Mayweather vs. Pacquiao: Post-match Thoughts
The bout between Mayweather and Pacquiao was extremely BORING. It seems to me now like daylight robbery when you consider how much people had to pay to watch this rather dull affair. Maybe it is because this is a welterweight fight and not a heavy weight fight, but I was far from sitting on the edge of my seat for a fight that was billed the “Greatest match of our generation”.
Money Mayweather may be undefeated and all, but he is far from being an exciting boxer. I think he is far more concerned about preserving his win-loss record than about actually going out there and giving people something to cheer about and remember. He is far too guarded – basically, his game plan is and seems to have always been, to do the least thing possible while in the ring, avoid getting knocked out, and coast on to victory. And in many cases, that has worked for him. But as far as I am concerned, this sort of boxing is not something that makes you a name that folks will remember ages to come. If you want to be the greatest, you have to be willing to step out of your comfort zone and give people a performance that they’ll remember; a performance that will undoubtedly cement your pugilistic prowess in the minds of many. This cowardly way of winning by doing nothing and waiting for your opponent to exhaust himself or commit errors doesn’t impress me one bit. Yeah, you made your millions, but I have seen more formidable boxing action on Worldstar.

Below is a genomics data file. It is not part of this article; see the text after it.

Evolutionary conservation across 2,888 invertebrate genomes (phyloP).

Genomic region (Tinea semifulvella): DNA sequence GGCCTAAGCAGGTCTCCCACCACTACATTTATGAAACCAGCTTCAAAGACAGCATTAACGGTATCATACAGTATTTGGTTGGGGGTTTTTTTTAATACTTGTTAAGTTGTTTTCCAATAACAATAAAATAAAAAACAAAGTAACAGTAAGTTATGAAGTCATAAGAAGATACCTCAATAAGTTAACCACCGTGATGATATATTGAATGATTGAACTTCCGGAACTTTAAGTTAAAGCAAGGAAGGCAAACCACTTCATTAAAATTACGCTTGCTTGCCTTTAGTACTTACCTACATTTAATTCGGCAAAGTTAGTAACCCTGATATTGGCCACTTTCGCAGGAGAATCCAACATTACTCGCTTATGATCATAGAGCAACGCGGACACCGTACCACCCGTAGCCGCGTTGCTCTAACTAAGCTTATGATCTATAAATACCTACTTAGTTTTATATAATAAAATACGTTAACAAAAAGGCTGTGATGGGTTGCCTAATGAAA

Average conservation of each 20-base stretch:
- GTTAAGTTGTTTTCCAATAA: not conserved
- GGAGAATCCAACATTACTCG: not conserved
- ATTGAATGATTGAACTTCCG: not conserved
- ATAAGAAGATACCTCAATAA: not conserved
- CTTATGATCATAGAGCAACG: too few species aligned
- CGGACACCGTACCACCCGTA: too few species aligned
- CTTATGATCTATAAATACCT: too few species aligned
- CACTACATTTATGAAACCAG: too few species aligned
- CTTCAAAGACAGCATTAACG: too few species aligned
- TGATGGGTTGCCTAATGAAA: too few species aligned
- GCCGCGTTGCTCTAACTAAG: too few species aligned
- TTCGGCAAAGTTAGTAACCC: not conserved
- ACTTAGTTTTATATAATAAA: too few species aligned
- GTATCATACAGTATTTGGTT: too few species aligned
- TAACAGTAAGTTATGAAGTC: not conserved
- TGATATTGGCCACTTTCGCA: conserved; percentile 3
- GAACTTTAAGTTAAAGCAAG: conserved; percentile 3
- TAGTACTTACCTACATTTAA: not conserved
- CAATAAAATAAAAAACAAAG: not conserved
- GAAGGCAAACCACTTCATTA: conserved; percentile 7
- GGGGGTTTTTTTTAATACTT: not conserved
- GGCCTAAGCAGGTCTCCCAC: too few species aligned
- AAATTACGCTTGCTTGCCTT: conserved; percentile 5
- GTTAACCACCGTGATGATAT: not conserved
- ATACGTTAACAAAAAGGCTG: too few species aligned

As for Pacquaio, for all his vaunted skills, the dude seemed to lack the intensity and the drive that most people remember him by. They say it was because Floyd had a longer reach, but we know smaller boxers have destroyed larger opponents before. I think Pacquiao is not as formidable as he once was and it was plain to see. In any case, they both walked away with huge paydays last night, but they left me and millions of boxing fans massively underwhelmed.
In the end, professional boxing is a business, and I suppose boxers these days have probably figured out that they do not really need to go all out giving their 100% and possibly giving each other long-lasting head injuries in the process. All they need to do is act like bitter enemies, sell the hype of some ferocious bout, draw as much money and support as they can, and basically walk home with huge paychecks after putting up an overly cagey or guarded performance. Maybe the joke is on all of us. Maybe gone are the days when boxing was a real knock-down, drag out affairs. Indeed, this bout seemed like a real waste of time and money.